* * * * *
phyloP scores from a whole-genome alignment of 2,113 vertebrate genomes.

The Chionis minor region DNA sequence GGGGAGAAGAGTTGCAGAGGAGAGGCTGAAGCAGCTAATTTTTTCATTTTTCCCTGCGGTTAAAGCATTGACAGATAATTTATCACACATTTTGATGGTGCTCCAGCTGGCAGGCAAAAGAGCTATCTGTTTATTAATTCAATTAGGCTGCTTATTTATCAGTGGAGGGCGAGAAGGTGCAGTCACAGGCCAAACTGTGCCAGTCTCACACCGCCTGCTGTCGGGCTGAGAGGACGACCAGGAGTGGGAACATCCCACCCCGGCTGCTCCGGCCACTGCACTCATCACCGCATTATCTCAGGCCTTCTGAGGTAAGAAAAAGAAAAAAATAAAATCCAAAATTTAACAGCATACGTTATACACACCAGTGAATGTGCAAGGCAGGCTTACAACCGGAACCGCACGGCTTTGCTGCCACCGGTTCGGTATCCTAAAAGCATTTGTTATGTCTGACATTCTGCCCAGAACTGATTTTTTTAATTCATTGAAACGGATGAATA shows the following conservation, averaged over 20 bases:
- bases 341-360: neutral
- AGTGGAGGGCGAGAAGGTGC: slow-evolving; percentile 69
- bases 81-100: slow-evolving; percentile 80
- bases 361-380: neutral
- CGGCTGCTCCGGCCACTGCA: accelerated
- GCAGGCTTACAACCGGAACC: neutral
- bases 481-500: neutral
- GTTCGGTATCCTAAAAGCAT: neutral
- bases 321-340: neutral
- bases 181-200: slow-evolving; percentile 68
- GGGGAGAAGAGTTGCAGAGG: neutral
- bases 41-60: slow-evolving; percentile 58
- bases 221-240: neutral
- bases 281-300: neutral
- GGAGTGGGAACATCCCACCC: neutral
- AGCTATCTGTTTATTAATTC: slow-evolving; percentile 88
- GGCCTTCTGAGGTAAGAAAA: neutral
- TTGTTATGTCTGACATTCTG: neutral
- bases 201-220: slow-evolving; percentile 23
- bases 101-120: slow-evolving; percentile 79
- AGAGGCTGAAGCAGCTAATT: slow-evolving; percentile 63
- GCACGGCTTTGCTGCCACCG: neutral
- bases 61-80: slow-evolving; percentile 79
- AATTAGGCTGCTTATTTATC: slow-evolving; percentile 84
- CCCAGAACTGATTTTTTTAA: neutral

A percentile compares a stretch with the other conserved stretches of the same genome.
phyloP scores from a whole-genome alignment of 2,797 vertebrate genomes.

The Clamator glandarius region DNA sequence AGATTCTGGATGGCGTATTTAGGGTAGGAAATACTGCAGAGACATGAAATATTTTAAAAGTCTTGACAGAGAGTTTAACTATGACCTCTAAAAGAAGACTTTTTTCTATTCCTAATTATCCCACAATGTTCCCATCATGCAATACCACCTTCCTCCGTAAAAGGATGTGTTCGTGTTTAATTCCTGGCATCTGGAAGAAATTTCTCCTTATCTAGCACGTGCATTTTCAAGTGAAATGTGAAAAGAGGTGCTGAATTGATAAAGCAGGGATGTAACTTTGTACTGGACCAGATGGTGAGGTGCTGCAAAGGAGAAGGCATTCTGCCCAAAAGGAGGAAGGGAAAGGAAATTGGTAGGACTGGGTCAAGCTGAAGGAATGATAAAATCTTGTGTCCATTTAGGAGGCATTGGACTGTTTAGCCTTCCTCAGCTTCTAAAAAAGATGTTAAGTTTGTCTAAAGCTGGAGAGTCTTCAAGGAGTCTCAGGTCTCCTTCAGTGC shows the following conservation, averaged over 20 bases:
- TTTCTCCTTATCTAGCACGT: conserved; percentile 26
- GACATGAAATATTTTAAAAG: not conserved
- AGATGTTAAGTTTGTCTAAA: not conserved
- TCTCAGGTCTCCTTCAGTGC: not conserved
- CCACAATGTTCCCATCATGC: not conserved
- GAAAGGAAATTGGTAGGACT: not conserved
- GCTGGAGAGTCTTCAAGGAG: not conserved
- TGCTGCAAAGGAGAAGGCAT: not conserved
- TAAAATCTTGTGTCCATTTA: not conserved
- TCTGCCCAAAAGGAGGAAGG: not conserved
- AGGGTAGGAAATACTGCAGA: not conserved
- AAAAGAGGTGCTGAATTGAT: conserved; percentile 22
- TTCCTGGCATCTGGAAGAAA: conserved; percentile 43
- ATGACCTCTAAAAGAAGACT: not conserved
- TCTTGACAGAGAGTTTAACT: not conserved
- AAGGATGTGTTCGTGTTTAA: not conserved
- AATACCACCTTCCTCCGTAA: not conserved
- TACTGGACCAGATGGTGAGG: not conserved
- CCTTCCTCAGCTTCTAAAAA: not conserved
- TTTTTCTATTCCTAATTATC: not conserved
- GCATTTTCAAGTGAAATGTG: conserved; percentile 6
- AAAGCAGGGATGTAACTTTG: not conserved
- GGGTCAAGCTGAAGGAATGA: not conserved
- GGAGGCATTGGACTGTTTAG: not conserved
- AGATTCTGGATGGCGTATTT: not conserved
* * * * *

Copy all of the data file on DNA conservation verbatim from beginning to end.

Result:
phyloP scores from a whole-genome alignment of 2,113 vertebrate genomes.

The Chionis minor region DNA sequence GGGGAGAAGAGTTGCAGAGGAGAGGCTGAAGCAGCTAATTTTTTCATTTTTCCCTGCGGTTAAAGCATTGACAGATAATTTATCACACATTTTGATGGTGCTCCAGCTGGCAGGCAAAAGAGCTATCTGTTTATTAATTCAATTAGGCTGCTTATTTATCAGTGGAGGGCGAGAAGGTGCAGTCACAGGCCAAACTGTGCCAGTCTCACACCGCCTGCTGTCGGGCTGAGAGGACGACCAGGAGTGGGAACATCCCACCCCGGCTGCTCCGGCCACTGCACTCATCACCGCATTATCTCAGGCCTTCTGAGGTAAGAAAAAGAAAAAAATAAAATCCAAAATTTAACAGCATACGTTATACACACCAGTGAATGTGCAAGGCAGGCTTACAACCGGAACCGCACGGCTTTGCTGCCACCGGTTCGGTATCCTAAAAGCATTTGTTATGTCTGACATTCTGCCCAGAACTGATTTTTTTAATTCATTGAAACGGATGAATA shows the following conservation, averaged over 20 bases:
- bases 341-360: neutral
- AGTGGAGGGCGAGAAGGTGC: slow-evolving; percentile 69
- bases 81-100: slow-evolving; percentile 80
- bases 361-380: neutral
- CGGCTGCTCCGGCCACTGCA: accelerated
- GCAGGCTTACAACCGGAACC: neutral
- bases 481-500: neutral
- GTTCGGTATCCTAAAAGCAT: neutral
- bases 321-340: neutral
- bases 181-200: slow-evolving; percentile 68
- GGGGAGAAGAGTTGCAGAGG: neutral
- bases 41-60: slow-evolving; percentile 58
- bases 221-240: neutral
- bases 281-300: neutral
- GGAGTGGGAACATCCCACCC: neutral
- AGCTATCTGTTTATTAATTC: slow-evolving; percentile 88
- GGCCTTCTGAGGTAAGAAAA: neutral
- TTGTTATGTCTGACATTCTG: neutral
- bases 201-220: slow-evolving; percentile 23
- bases 101-120: slow-evolving; percentile 79
- AGAGGCTGAAGCAGCTAATT: slow-evolving; percentile 63
- GCACGGCTTTGCTGCCACCG: neutral
- bases 61-80: slow-evolving; percentile 79
- AATTAGGCTGCTTATTTATC: slow-evolving; percentile 84
- CCCAGAACTGATTTTTTTAA: neutral

A percentile compares a stretch with the other conserved stretches of the same genome.
phyloP scores from a whole-genome alignment of 2,797 vertebrate genomes.

The Clamator glandarius region DNA sequence AGATTCTGGATGGCGTATTTAGGGTAGGAAATACTGCAGAGACATGAAATATTTTAAAAGTCTTGACAGAGAGTTTAACTATGACCTCTAAAAGAAGACTTTTTTCTATTCCTAATTATCCCACAATGTTCCCATCATGCAATACCACCTTCCTCCGTAAAAGGATGTGTTCGTGTTTAATTCCTGGCATCTGGAAGAAATTTCTCCTTATCTAGCACGTGCATTTTCAAGTGAAATGTGAAAAGAGGTGCTGAATTGATAAAGCAGGGATGTAACTTTGTACTGGACCAGATGGTGAGGTGCTGCAAAGGAGAAGGCATTCTGCCCAAAAGGAGGAAGGGAAAGGAAATTGGTAGGACTGGGTCAAGCTGAAGGAATGATAAAATCTTGTGTCCATTTAGGAGGCATTGGACTGTTTAGCCTTCCTCAGCTTCTAAAAAAGATGTTAAGTTTGTCTAAAGCTGGAGAGTCTTCAAGGAGTCTCAGGTCTCCTTCAGTGC shows the following conservation, averaged over 20 bases:
- TTTCTCCTTATCTAGCACGT: conserved; percentile 26
- GACATGAAATATTTTAAAAG: not conserved
- AGATGTTAAGTTTGTCTAAA: not conserved
- TCTCAGGTCTCCTTCAGTGC: not conserved
- CCACAATGTTCCCATCATGC: not conserved
- GAAAGGAAATTGGTAGGACT: not conserved
- GCTGGAGAGTCTTCAAGGAG: not conserved
- TGCTGCAAAGGAGAAGGCAT: not conserved
- TAAAATCTTGTGTCCATTTA: not conserved
- TCTGCCCAAAAGGAGGAAGG: not conserved
- AGGGTAGGAAATACTGCAGA: not conserved
- AAAAGAGGTGCTGAATTGAT: conserved; percentile 22
- TTCCTGGCATCTGGAAGAAA: conserved; percentile 43
- ATGACCTCTAAAAGAAGACT: not conserved
- TCTTGACAGAGAGTTTAACT: not conserved
- AAGGATGTGTTCGTGTTTAA: not conserved
- AATACCACCTTCCTCCGTAA: not conserved
- TACTGGACCAGATGGTGAGG: not conserved
- CCTTCCTCAGCTTCTAAAAA: not conserved
- TTTTTCTATTCCTAATTATC: not conserved
- GCATTTTCAAGTGAAATGTG: conserved; percentile 6
- AAAGCAGGGATGTAACTTTG: not conserved
- GGGTCAAGCTGAAGGAATGA: not conserved
- GGAGGCATTGGACTGTTTAG: not conserved
- AGATTCTGGATGGCGTATTT: not conserved